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Markus Hansiz

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Hansiz, MARKUS, historian, b. at Volkermarkt, Carinthia, Austria, April 25, 1683; d. at Vienna, September 5, 1766. He was only fifteen when he entered the Society of Jesus at Eberndorf. He was ordained a priest in 1708 and became on the completion of his studies professor of humanities at Vienna. From 1713 to 1717 he taught philosophy at Graz, and from 1717 devoted himself entirely to the study of history. His interest in the “Anglia Sacra” of Wharton, the “Gallia Christiana” of Sainte-Marthe, Ughelli’s “Italia Sacra”, and other similar treatises, together with the advice of the scholarly librarian, Bernardo Gentilotti, determined him to execute a comprehensive “Germania Sacra”. For this purpose he examined numerous libraries and archives, and published (1727-1729) histories of the Church of Lorch and of the Sees of Passau and Salzburg: “Germaniae Sacrae tomus primus: Metropolis Laureacensis cum episcopatu Pataviensi chronologice proposita” (Augsburg, 1727), and an “Archiepiscopatus Salisburgensis chronologice propositus” (Vienna, 1729). This work took him to Rome, where he profited by his intercourse with Muratori and Maffei.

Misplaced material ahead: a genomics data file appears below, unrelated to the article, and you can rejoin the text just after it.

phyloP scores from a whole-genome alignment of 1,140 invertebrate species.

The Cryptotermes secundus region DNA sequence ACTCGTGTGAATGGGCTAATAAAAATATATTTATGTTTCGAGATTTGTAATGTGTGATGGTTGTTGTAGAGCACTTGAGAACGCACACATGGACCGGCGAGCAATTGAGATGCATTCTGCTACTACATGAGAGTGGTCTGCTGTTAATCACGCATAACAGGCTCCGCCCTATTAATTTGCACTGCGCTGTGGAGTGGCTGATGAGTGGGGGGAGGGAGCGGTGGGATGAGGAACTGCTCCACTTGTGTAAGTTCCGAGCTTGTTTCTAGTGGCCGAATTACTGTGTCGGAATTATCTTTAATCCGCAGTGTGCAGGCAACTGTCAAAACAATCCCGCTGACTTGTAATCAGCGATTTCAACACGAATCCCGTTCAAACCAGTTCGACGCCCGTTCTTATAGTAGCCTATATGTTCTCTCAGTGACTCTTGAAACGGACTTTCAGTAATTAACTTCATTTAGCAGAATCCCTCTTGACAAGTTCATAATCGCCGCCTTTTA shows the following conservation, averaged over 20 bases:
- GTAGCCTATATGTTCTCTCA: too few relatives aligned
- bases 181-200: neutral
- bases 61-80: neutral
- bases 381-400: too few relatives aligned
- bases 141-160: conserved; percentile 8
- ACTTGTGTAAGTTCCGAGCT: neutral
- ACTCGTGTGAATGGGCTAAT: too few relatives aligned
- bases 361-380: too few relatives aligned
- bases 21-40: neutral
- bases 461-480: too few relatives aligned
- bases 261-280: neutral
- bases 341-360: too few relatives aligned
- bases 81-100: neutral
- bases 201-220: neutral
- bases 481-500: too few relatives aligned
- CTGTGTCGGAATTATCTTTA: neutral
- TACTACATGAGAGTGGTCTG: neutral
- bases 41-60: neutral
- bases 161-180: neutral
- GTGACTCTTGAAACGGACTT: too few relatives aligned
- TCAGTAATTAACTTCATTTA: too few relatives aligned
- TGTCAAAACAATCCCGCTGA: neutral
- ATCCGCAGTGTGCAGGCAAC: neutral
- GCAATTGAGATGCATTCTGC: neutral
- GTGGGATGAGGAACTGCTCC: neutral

Despite the composition of divers short treatises, chiefly canonical and dogmatic, he did not lose sight of his main purpose, but gathered assiduously his materials for his history of the Dioceses of Ratisbon, Vienna, Neustadt, Seckau, Gurk, Lavant, and for the secular history of Carinthia. It is true that the only result of his industry published by him on these subjects was a preliminary inquiry into the earliest periods of the See of Ratisbon: “Germaniae sacrae tomus tertius. De episcopatu Ratisbonensi” (Vienna, 1754). His copious notes are preserved in the Hofbibliothek at Vienna. Contrary to the Salzburg tradition he maintained, in his second volume, that St. Rupert first founded this see about the close of the seventh century; this aroused opposition. The third volume also involved him in controversy with the canons of St. Emmeram, from which he emerged with honor. With advancing age he ceased personal researches, but induced his younger brethren in the Society, at Graz and Klagenfurt, to take up and carry on his labors. With the same end in view he communicated, only a short time before his death, with the learned prince abbot, Gerbert of St. Blasien, the result being that the Benedictine Fathers, Emil Usserman, Ambrosius Eichhorn, and Trudpert Neugart, took charge of the work for the Dioceses of Wurzburg, Chur, and Constance. Hansiz was a genuine historian; he combined with great learning and thoroughness of method a discerning mind and an uncompromising love of truth, and he possessed the gift of an attractive style.



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